Point-of-View: O Cider, Where Art Thou?

A few weeks ago, I visited my local liquor store to stock up on provisions for a weekend of hosting. At times like these, I have to remind myself that most people don’t care about beer the way that I do, and will drink anything half-decent that I keep in my fridge. 

In an effort to be economical and all-pleasing, I purchased an 18-pack of Freebird (a Golden Ale from Lord Hobo Brewing), and then made a curious decision. Eschewing the normal twinge of uncertainty I feel around any beverage that isn’t craft beer, I scooped up a 12-pack of spiked seltzer and proceeded to the cashier. 

On the surface, this anecdote is not impactful. But I have since analyzed my snap decision to choose seltzer, not cider, as the alternative beverage choice for my guests. A variety of factors could have factored into the decision: 1) I have recently acquired the taste for (non-alcoholic) seltzer after years of shunning the beverage, so I can grasp the appeal of an alcoholic version; 2) The seltzer was placed on display in an easily accessible area, 3) As someone who follows trends in the market, I can’t help but notice the swell of activity in the spiked seltzer market.  

Years ago, cider emerged as a craft beer alternative during a time when more and more people were actively abstaining from gluten - whether from necessity (Celiac’s Disease, intolerance, allergies) or desire, based on the potential health benefits of a gluten-free diet. Cider hit the market at a time when awareness around Celiac’s and gluten sensitivity had increased, and provided an alternative for people who enjoyed craft beverages but weren’t exactly beer fans. It seemed poised to be the next big thing in craft alcohol, and despite the fact that cider makers saw an overall rise in YoY growth, my perception is that folks in the industry are buzzing about seltzer while cider is being quietly placed into a niche market. Why is that?

For starters, it’s officially summer, and cider intrinsically does not feel like a summer drink. Although many cider makers are finding creative ways to incorporate other fruits, the origin story of cider revolves around an apple, and that’s a fall fruit. Additionally, the novelty of an enjoyable gluten-free alcoholic beverage, one of cider’s original leading stories, is negated by seltzer, which is also gluten-free.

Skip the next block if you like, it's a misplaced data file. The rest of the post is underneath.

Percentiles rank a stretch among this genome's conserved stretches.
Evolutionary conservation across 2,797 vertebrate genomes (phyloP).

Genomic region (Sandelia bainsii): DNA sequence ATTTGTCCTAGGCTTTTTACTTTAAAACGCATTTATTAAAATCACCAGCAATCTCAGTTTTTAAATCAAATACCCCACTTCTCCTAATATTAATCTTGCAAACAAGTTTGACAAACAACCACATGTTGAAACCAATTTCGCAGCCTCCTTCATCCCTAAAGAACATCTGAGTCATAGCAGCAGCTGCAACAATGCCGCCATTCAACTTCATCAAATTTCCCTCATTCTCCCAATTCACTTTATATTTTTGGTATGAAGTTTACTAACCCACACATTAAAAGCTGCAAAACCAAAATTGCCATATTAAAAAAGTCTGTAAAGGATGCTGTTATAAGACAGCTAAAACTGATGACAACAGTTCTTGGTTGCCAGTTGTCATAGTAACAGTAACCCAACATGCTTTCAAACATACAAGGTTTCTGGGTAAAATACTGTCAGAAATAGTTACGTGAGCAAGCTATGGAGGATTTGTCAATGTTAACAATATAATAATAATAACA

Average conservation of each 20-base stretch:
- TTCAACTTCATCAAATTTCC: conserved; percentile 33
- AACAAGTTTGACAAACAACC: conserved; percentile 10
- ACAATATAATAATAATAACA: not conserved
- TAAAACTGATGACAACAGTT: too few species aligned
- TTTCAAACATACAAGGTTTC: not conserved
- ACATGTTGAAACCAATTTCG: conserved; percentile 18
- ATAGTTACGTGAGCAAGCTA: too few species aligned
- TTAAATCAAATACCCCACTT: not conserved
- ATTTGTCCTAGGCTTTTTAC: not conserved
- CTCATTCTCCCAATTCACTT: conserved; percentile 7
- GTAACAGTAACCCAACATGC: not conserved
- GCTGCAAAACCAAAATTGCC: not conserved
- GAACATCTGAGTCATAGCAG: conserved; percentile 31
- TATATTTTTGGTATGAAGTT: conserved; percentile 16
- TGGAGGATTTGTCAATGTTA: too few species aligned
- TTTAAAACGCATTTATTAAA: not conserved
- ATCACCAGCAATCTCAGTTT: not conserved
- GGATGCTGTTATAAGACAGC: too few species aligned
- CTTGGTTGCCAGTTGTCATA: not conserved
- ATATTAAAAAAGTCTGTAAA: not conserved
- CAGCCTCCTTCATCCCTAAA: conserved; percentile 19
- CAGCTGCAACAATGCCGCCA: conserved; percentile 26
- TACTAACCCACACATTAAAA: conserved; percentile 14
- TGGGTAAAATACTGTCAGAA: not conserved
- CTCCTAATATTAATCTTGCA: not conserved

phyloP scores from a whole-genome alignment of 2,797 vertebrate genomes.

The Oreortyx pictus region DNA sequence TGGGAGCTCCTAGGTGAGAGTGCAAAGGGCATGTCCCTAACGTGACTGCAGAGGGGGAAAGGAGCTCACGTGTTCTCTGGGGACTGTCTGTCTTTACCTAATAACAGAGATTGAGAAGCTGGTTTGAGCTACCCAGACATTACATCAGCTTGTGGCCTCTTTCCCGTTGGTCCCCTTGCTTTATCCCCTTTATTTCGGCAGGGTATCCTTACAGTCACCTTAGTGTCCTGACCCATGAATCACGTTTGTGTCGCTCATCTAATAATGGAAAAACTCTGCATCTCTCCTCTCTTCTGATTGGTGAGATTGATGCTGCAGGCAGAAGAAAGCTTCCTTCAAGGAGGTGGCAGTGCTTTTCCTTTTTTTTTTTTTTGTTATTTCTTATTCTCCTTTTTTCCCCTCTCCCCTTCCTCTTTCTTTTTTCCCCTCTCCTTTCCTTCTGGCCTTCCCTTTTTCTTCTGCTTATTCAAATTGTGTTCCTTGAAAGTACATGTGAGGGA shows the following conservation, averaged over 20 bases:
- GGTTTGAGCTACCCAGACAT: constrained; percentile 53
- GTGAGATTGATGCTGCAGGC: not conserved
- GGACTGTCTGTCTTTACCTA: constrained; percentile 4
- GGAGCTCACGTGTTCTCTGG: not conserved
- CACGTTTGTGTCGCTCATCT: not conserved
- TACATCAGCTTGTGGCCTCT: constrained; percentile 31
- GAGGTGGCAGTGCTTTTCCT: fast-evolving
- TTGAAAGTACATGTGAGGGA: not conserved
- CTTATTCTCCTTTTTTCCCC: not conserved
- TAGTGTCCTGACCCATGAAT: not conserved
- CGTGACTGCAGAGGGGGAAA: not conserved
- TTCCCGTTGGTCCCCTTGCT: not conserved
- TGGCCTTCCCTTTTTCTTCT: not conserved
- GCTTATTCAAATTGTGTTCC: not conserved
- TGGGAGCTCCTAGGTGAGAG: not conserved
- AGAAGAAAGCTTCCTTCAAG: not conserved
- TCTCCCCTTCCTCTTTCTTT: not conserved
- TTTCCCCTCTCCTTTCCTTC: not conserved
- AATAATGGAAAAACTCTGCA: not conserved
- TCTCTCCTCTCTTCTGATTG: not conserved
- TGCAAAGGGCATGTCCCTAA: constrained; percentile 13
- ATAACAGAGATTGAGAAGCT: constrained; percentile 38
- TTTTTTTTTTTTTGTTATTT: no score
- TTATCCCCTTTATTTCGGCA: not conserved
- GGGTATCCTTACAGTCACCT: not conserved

One of the big opportunities for spiked seltzer isn’t just that it makes for a light, refreshing beverage during the summer months, but that it aligns more neatly with the notion of overall lifestyle balance that is starting to become such a trend. More craft breweries are producing ‘every day beers,’ like Slate from Idle Hands (a KYC client), as a way to offer lower-ABV offerings to a more health-conscious crop of young drinkers.  

One of spiked seltzer’s potential downsides is that it relies mostly on distribution. The majority of spiked seltzer lines are being produced by major beer companies like Truly from Boston Beer Company or White Claw from Mark Anthony Brands (you might remember them as the makers of Mike’s Hard Lemonade).  

In an era when craft beer drinkers are starting to gravitate to experiencial drinking (the rise of the taproom model) seltzer is at a disadvantage: there isn’t yet a taproom designed exclusively for the experience of seltzer drinking. One might also argue that spiked seltzer isn’t a ‘craft’ beverage, which winds up placing it in an entirely separate category from craft beer and cider, anyhow. 

Hypothetically, I can picture a market that sustains craft beer drinkers who balance some of their more excessive choices (high ABV stouts and DIPAs) with lighter, healthier alternatives like spiked seltzer, and in that scenario, I’m not sure where cider fits in. However, as history has proven, the three could technically co-exist as long as the market can sustain it. It’s not as if there is a shortage of drinkers out there.